Another set of social justice problems of advancing solar geoengineering technology, relates to governance, who is supporting the technology and who would gain control of the global thermostat. From a social justice perspective, any technology that enables a few powerful people or countries to have control over the rest of the world is dangerous. Influential, wealthy elites — including Bill Gates and other billionaire tech-philanthropists — have been the most influential supporters of geoengineering research. This technological approach seems appealing to billionaires because it does not rely on systemic changes to end fossil fuel reliance so it maintains the business-as-usual economic structures that sustain their concentrated wealth and power. Recognizing these problematic power dynamics and the injustice of a powerful few advancing technologies that could manipulate the earth’s temperature, advocates around the world are mobilizing against this technocratic approach.
Proponents of solar geoengineering research tend to couch solar geoengineering as a “humanitarian” technology that can “buy time” for market-friendly climate transitions and alleviate near-term climate suffering for the most vulnerable. Yet, this paternalistic form of humanitarianism tends to minimize or ignore what can and should be done to change the root causes of global poverty or climate vulnerability.
Advancing solar geoengineering creates unmanageable risks and provides yet another mechanism for the wealthy and powerful to maintain the status quo. Before this technological climate fix is advanced any further, the dangerous power dynamics of engineering the planet need to be acknowledged to counter the technological optimism of solar geoengineering proponents who are staunch advocates for more research.
Confronting the climate crisis requires deep systemic changes to reduce, rather than reinforce, the power and influence of the polluter elite — those who are profiting from our current exploitative and extractive fossil-fuel-based systems. Confronting the climate crisis requires structural changes to political and economic systems, and just, sustainable investments in people and communities.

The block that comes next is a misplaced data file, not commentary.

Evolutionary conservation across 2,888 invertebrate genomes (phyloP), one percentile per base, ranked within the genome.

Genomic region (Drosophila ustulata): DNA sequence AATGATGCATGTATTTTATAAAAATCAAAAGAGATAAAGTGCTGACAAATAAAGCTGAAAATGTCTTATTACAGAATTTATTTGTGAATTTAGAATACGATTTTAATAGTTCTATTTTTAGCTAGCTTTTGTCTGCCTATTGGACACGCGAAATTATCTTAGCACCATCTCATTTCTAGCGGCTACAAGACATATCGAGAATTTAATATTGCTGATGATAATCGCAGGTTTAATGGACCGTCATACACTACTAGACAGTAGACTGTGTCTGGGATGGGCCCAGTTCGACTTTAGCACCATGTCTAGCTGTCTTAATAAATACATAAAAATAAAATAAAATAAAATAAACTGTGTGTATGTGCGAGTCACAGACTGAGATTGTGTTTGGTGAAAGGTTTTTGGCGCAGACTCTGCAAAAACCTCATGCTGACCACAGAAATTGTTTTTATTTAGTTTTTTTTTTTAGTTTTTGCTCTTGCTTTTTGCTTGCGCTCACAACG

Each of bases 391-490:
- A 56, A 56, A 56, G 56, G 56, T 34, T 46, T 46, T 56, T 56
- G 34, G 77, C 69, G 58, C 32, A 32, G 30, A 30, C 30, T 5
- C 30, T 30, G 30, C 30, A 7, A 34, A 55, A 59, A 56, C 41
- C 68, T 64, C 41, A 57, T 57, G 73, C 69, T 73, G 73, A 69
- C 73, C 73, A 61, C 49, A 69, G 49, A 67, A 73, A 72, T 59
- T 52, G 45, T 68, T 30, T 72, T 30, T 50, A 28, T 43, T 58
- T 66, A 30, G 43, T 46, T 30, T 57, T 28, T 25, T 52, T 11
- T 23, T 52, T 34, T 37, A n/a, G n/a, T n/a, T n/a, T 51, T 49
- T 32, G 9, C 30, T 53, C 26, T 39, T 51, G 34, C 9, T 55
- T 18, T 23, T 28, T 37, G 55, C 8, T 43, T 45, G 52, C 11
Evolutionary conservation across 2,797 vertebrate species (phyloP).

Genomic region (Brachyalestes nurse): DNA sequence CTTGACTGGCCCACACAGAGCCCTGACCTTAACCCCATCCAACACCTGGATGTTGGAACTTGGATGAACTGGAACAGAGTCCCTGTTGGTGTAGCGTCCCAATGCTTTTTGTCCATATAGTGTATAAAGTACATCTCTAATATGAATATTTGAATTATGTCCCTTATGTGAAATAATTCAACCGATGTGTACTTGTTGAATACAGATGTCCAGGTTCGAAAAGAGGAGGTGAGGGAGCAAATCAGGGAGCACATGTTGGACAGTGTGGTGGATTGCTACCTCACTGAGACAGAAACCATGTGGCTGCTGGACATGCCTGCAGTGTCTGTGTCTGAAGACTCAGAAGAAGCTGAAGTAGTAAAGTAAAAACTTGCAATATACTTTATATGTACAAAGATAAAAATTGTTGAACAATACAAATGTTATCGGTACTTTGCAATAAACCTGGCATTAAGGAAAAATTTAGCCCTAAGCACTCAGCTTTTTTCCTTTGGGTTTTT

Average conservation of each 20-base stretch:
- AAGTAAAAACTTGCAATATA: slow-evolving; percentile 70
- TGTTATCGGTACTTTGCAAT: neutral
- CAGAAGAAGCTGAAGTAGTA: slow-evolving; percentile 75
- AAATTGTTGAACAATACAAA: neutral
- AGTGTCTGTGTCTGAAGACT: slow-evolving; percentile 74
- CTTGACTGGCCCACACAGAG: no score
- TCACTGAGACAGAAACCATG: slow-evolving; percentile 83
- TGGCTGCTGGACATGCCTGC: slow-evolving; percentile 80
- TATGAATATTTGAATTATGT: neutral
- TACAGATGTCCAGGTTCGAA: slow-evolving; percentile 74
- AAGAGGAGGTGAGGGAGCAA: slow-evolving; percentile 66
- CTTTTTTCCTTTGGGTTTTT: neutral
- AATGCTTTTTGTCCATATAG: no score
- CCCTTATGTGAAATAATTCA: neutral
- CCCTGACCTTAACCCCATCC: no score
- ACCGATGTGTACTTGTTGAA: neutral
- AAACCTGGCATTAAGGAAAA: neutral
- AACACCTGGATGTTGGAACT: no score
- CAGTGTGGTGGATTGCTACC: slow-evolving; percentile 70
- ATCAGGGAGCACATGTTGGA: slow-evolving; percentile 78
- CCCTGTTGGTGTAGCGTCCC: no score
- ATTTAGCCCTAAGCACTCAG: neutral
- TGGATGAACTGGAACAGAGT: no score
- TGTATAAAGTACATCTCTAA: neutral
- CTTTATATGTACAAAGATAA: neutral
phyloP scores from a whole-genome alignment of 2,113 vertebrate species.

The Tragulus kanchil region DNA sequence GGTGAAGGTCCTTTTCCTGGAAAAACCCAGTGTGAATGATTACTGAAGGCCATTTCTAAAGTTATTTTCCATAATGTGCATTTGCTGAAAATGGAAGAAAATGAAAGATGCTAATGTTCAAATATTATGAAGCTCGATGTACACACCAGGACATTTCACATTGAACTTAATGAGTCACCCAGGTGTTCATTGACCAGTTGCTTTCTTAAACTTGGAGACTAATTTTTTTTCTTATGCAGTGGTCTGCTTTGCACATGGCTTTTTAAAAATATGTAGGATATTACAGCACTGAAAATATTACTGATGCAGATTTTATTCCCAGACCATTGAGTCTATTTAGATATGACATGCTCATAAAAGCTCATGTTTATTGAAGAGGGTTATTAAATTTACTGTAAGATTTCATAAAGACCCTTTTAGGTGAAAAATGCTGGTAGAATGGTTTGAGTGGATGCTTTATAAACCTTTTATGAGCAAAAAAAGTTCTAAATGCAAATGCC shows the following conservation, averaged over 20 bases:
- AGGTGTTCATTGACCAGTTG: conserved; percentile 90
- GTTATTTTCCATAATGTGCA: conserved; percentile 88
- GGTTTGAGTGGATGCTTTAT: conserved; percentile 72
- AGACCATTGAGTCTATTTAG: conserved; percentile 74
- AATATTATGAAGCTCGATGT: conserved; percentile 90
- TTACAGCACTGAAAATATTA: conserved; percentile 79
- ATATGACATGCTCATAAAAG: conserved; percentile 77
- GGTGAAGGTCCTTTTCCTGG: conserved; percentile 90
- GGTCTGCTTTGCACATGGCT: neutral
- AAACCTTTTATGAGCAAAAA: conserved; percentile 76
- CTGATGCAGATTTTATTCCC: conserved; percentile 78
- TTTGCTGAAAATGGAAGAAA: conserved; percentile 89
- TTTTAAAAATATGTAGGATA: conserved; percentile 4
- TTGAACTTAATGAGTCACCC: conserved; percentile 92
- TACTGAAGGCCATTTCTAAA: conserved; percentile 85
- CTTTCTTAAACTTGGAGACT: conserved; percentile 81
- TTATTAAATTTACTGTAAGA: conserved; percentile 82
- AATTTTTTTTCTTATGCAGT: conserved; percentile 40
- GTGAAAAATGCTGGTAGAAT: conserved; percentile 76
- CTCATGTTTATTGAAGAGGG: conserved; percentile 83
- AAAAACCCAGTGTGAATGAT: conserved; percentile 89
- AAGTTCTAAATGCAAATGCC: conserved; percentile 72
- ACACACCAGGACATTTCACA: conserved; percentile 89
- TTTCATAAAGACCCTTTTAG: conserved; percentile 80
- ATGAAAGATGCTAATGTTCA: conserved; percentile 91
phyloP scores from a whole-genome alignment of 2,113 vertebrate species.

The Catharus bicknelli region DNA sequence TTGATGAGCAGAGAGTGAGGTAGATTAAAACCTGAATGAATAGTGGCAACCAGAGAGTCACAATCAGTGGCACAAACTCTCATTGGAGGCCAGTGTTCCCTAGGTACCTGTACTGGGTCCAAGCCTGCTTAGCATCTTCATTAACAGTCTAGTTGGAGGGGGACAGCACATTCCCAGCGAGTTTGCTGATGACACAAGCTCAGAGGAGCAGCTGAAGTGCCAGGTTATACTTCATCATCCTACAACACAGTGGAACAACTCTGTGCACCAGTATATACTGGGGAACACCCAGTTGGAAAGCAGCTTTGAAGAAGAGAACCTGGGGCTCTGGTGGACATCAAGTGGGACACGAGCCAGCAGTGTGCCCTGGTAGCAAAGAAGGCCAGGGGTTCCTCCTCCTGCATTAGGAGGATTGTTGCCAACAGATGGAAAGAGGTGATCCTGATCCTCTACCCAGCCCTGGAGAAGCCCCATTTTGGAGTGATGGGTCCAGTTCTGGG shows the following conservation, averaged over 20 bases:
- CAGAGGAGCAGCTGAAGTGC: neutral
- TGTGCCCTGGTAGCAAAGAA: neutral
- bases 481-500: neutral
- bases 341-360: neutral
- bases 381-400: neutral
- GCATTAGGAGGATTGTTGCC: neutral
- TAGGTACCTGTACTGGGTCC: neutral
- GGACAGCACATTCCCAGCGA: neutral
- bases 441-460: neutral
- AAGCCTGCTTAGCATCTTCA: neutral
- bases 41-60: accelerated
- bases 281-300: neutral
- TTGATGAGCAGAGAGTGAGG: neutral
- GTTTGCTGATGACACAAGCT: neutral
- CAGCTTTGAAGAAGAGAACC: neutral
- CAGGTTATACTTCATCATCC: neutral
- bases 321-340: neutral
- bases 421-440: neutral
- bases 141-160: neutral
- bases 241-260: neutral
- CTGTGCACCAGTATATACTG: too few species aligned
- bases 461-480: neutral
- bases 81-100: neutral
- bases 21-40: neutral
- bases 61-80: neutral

By providing a way to manage climate change without the need for rapid structural change, solar geoengineering will likely suppress the kinds of systemic, transformative and socially just solutions proposed by the climate justice movement — those fighting for a just Green New Deal, the Sunrise Movement, those working at the intersection of environmental justice and the Black Lives Matter movement, among others.
Rather than invest in this potentially dangerous technological fix that detracts from other transformative solutions, the U.S. government should expand its investments in reducing fossil fuel reliance and provide direct support to communities most vulnerable to climate disruptions. Climate change is a dire crisis that requires centering social justice, human rights and public health to strive toward a more just, equitable and prosperous future for all. Engineering the world to fit the needs of the polluter elite will never achieve that goal.
Jennie C Stephens, author of “Diversifying Power: Why We Need Antiracist, Feminist Leadership on Climate and Energy” (Island Press, 2020), is director and professor at Northeastern University’s School of Public Policy & Urban Affairs.
Kevin Surprise is a visiting lecturer at Mount Holyoke College in Western Massachusetts.